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Archived Comments for: Are topical insect repellents effective against malaria in endemic populations? A systematic review and meta-analysis

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  1. Strongly disagree with the conclusion of the analysis

    Mark Rowland, London School of Hygiene & Tropical Medicine

    13 December 2014

    While the majority of trials failed to show a protective effect of topical repellents, two RCT trials did. It is incorrect to conclude in the abstract that 'that topical repellents are unlikely to provide effective protection against malaria'. Trials which fail do not mean that the intervention does not work. They can fail for many reasons. Key to the success of topical repellent protection is adherence. The trial will fail to show an effect if the recipients are culturally unwilling to adhere to the (new) intervention, if there is inadequate health information messaging, if the monitoring of the effect is inadequate. Trials that require behavioural change are very vulnerable to failure. Because it is difficult to monitor daily application and usage per protocol analysis is usually not possible.

    In the case of the Afghan refugee study, the trial population were very receptive to the new intervention particularly among mothers and children. who did not have other effective forms of protection (e.g. ITN) at the time. In a additional case-control study on a another population (not included in the metaanalysis) there was also good evidence for protection against clinical malaria among repellent users and the strongest effect was in repellent+ITN users.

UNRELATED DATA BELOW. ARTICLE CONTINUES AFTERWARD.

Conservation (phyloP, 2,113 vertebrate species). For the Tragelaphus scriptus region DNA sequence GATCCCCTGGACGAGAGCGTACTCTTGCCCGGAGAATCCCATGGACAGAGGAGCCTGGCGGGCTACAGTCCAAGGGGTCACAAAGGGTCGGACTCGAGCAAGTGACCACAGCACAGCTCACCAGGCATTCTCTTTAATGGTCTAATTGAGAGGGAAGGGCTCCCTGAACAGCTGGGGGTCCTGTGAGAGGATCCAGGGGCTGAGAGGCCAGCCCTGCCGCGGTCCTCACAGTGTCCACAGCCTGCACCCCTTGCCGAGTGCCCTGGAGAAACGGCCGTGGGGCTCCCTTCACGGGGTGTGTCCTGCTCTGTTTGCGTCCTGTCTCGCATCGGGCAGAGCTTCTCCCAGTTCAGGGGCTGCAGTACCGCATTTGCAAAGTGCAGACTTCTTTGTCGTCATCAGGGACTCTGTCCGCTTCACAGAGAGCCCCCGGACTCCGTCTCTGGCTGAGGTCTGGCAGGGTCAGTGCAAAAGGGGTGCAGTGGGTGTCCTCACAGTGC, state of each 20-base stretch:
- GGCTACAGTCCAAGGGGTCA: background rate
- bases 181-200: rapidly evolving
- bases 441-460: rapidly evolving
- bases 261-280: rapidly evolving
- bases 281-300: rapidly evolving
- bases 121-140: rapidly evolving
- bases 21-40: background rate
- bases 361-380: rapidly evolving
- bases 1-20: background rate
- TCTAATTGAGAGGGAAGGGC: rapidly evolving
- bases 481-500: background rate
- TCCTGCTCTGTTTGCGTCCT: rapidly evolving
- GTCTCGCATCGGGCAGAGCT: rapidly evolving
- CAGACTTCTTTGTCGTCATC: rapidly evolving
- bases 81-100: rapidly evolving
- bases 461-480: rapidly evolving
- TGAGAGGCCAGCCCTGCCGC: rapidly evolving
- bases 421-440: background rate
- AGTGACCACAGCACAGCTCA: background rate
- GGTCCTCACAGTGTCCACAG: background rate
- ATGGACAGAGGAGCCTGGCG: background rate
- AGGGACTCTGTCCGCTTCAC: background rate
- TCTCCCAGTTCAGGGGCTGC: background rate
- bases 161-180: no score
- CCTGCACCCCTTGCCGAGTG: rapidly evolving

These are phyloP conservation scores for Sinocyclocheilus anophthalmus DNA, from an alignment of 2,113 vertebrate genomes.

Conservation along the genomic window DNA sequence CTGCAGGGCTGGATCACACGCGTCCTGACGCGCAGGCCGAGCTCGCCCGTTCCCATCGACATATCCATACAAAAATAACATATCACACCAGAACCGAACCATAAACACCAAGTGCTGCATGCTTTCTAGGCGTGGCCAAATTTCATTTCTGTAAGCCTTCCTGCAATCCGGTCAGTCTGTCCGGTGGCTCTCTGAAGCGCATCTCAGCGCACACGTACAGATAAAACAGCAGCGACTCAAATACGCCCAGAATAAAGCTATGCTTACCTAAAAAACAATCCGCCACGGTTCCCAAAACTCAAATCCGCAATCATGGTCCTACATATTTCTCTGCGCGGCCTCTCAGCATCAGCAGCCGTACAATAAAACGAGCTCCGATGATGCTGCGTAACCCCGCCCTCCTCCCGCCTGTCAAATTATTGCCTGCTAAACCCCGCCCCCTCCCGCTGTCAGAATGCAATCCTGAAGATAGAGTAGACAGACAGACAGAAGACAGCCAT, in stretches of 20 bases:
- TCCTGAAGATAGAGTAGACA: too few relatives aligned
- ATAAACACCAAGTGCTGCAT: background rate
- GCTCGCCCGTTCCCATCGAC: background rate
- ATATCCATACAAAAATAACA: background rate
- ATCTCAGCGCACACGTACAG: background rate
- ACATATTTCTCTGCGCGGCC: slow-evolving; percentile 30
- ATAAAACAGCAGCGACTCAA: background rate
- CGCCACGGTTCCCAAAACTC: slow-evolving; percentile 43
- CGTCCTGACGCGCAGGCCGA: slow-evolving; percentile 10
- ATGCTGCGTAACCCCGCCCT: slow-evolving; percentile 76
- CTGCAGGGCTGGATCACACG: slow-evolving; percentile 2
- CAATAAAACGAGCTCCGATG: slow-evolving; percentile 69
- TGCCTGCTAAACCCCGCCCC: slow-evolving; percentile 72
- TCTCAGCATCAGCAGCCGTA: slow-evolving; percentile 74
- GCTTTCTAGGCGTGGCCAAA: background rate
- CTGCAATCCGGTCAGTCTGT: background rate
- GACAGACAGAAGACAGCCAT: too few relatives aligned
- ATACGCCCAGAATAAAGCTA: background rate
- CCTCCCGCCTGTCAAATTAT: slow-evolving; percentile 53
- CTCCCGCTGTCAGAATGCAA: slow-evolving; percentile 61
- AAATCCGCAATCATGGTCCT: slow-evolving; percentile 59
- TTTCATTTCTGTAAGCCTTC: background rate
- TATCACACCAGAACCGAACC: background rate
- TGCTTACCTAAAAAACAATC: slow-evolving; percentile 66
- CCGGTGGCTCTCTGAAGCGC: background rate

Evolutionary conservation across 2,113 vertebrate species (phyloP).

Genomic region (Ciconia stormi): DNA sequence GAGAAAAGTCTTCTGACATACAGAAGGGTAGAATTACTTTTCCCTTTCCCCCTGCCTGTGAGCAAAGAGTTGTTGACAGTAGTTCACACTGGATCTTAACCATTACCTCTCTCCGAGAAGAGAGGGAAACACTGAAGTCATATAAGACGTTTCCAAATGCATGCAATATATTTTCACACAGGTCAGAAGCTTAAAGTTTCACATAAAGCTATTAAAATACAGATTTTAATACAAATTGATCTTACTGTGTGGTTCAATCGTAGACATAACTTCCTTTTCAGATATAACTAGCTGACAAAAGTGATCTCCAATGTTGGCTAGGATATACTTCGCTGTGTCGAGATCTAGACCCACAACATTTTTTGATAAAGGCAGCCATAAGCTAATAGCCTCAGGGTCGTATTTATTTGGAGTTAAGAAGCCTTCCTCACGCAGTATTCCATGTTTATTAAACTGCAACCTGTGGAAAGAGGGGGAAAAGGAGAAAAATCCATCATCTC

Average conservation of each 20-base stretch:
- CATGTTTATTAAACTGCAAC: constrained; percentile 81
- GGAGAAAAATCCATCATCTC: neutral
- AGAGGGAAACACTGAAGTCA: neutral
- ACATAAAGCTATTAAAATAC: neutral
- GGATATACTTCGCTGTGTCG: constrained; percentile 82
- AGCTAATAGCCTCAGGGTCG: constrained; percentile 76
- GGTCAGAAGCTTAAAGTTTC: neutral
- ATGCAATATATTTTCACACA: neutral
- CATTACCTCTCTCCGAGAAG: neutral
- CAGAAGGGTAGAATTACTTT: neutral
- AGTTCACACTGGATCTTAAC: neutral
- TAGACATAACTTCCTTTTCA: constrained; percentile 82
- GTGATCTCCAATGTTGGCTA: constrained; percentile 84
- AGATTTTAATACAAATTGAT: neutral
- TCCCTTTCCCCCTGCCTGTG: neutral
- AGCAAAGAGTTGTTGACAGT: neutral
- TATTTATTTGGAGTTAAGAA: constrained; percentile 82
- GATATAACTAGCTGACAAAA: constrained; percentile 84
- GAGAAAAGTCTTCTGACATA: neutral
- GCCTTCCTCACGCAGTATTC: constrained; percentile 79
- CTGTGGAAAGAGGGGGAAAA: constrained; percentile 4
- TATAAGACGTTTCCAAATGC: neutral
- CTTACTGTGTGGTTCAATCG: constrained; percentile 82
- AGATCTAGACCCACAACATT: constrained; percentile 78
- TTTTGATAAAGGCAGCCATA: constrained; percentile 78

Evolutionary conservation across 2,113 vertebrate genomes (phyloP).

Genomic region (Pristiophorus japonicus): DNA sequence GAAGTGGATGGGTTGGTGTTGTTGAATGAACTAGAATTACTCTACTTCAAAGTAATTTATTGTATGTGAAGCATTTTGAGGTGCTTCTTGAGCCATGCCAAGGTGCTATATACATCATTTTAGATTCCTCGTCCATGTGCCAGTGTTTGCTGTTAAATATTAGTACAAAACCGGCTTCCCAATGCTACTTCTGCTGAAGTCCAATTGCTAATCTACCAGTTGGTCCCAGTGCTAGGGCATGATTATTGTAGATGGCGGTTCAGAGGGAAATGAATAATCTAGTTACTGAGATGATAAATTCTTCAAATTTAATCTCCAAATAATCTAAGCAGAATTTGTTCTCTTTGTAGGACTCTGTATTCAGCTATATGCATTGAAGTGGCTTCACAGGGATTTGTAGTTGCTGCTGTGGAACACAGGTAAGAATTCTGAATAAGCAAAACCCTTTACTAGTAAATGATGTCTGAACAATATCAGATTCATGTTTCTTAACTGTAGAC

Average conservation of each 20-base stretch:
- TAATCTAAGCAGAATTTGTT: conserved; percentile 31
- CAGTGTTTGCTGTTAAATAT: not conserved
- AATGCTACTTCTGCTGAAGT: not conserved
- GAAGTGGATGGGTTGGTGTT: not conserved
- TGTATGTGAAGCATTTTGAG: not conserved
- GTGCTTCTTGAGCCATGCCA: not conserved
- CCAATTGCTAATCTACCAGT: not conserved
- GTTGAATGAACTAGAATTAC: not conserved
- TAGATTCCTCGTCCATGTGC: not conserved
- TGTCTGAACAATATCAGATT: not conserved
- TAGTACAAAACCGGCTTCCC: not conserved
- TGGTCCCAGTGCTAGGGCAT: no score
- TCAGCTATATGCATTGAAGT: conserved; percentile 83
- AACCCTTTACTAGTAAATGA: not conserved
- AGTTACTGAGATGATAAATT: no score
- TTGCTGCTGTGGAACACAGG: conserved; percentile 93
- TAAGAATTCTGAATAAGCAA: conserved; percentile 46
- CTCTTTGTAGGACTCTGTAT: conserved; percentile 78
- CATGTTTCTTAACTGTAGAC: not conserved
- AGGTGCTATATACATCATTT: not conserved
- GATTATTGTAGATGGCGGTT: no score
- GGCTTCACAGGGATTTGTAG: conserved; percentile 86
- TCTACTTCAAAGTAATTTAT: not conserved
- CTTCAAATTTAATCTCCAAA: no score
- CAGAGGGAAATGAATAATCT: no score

Trials of topical repellents depend more strongly on daily routine behavioural compliance (self implementation) than trials of ITNs or IRS and if the messaging is wrong the intervention fails. We know repellects are less likely to succeed than ITN and IRS which do not such strong behavioural change. But we also know that repellents do protect against biting when used properly and should therefore protect against malaria.

    Just because the majority of trials failed to show an effect, means that repellents do not protect against malaria. The point is that in some populations, some cultures, and in some epidemiological situation, repellents were shown to protect against malaria. That cannot be denied, and therefore the overall conclusion is wrong and misleading.

    Competing interests